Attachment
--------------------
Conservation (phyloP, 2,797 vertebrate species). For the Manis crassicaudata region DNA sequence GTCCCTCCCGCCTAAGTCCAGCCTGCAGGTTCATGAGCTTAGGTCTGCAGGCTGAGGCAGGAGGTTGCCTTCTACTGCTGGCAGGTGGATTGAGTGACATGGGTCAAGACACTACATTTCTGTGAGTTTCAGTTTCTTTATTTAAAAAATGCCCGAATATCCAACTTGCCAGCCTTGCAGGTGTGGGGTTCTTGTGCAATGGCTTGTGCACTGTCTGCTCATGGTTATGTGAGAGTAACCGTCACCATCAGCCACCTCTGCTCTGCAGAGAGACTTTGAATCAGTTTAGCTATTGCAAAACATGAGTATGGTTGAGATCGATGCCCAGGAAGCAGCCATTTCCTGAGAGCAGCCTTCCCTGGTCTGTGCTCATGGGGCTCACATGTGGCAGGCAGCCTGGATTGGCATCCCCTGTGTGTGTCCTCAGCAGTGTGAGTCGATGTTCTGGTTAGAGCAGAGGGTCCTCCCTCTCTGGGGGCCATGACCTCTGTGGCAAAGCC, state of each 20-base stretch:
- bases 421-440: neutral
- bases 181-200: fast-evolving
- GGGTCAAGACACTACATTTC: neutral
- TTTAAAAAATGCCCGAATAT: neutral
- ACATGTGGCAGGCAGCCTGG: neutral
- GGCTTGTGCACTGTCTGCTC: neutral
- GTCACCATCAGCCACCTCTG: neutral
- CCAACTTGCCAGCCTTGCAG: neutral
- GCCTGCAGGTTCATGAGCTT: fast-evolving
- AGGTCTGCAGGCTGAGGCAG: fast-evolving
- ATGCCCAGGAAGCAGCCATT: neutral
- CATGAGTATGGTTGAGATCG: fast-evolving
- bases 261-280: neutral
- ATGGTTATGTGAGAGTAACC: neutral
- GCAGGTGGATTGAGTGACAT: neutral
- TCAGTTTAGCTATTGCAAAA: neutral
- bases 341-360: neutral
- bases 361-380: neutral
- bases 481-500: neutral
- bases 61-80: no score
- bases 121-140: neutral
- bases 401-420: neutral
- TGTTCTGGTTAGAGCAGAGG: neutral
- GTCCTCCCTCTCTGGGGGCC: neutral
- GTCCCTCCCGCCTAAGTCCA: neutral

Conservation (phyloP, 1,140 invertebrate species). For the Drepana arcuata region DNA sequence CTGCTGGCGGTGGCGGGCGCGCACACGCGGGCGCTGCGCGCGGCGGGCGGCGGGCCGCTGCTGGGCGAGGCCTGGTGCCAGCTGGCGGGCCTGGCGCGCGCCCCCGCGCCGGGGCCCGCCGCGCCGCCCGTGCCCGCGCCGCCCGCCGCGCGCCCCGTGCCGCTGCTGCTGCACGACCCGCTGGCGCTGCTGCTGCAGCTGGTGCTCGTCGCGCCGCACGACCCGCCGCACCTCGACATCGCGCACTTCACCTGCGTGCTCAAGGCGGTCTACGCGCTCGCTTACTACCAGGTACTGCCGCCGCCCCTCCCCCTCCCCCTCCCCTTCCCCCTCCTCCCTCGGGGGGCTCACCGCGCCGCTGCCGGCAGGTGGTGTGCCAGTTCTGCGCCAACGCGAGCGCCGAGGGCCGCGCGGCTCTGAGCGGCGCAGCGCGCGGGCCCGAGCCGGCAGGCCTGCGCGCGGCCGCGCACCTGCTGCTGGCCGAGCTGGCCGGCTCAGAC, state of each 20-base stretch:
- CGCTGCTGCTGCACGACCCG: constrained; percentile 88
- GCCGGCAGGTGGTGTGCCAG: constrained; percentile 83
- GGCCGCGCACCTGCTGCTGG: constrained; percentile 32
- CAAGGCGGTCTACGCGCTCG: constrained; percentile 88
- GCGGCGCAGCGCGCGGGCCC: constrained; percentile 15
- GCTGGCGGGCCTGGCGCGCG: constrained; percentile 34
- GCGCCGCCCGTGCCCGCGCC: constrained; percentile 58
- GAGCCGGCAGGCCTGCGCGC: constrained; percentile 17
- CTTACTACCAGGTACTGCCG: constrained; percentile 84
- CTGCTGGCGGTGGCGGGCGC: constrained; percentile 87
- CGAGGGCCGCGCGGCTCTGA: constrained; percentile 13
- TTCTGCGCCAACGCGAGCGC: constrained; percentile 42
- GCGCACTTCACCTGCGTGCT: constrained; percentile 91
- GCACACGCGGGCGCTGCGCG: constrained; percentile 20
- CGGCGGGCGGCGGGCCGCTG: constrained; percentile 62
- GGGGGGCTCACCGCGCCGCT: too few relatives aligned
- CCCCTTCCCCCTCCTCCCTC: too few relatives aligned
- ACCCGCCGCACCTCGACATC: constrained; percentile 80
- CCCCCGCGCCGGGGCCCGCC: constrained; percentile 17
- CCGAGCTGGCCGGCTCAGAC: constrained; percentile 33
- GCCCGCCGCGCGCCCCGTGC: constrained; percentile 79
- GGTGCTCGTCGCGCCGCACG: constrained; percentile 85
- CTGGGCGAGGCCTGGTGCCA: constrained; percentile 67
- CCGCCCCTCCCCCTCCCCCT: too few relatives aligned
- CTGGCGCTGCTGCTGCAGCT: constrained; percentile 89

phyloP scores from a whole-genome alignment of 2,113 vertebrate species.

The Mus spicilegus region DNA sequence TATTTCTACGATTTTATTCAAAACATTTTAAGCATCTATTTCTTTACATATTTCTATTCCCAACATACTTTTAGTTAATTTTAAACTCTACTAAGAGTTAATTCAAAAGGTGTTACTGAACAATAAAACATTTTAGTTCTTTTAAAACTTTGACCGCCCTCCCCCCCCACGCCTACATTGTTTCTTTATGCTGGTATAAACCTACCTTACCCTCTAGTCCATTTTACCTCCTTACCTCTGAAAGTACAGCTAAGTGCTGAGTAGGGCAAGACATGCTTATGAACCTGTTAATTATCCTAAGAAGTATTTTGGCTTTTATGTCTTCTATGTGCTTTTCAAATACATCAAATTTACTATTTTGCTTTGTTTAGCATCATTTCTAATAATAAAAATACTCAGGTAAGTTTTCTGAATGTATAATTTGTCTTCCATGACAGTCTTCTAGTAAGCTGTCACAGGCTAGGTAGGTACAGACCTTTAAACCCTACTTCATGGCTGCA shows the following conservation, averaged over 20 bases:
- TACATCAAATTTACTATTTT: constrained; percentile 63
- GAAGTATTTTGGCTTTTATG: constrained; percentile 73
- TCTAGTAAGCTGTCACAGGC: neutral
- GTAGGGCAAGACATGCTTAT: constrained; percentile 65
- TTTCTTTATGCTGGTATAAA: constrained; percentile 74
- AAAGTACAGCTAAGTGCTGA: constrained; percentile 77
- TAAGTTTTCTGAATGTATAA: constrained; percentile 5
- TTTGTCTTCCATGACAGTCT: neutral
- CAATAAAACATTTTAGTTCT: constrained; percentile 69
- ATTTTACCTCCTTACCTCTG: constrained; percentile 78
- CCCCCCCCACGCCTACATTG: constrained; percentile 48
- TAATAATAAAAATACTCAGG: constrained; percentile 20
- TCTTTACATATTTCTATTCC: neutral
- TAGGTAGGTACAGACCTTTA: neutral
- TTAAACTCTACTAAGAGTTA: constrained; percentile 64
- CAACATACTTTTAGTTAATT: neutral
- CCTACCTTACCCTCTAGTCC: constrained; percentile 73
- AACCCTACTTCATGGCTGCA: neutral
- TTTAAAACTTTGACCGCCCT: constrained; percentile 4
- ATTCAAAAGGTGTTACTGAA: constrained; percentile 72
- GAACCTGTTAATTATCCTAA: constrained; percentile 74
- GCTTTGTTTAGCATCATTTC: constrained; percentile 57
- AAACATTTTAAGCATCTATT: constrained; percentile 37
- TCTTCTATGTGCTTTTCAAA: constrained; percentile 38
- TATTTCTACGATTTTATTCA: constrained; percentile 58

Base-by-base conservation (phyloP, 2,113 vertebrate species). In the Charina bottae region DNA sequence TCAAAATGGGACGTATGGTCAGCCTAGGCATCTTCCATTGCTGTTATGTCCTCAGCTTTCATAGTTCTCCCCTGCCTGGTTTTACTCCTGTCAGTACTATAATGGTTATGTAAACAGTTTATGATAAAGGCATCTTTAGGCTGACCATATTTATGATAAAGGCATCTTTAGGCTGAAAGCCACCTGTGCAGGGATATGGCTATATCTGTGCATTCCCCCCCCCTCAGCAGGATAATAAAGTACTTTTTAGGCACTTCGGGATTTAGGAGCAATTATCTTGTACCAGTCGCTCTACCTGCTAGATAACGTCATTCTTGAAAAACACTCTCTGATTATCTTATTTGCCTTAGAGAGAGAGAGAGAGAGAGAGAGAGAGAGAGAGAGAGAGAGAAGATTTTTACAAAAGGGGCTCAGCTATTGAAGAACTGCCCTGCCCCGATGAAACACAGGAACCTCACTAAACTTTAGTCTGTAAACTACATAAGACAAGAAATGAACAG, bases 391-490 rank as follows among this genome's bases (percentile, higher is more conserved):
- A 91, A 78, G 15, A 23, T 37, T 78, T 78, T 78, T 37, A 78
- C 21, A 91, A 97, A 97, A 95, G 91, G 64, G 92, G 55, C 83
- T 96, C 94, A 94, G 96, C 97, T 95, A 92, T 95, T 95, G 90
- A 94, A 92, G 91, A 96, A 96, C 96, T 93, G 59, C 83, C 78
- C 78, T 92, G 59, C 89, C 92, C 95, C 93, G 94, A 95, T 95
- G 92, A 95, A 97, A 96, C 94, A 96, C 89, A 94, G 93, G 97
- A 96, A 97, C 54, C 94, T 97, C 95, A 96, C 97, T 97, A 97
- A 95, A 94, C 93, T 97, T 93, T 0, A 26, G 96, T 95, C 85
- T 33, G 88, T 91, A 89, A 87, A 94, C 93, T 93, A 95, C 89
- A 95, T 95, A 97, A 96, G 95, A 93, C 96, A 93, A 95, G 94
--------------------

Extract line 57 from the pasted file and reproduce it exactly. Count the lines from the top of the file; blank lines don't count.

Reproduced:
- TCTAGTAAGCTGTCACAGGC: neutral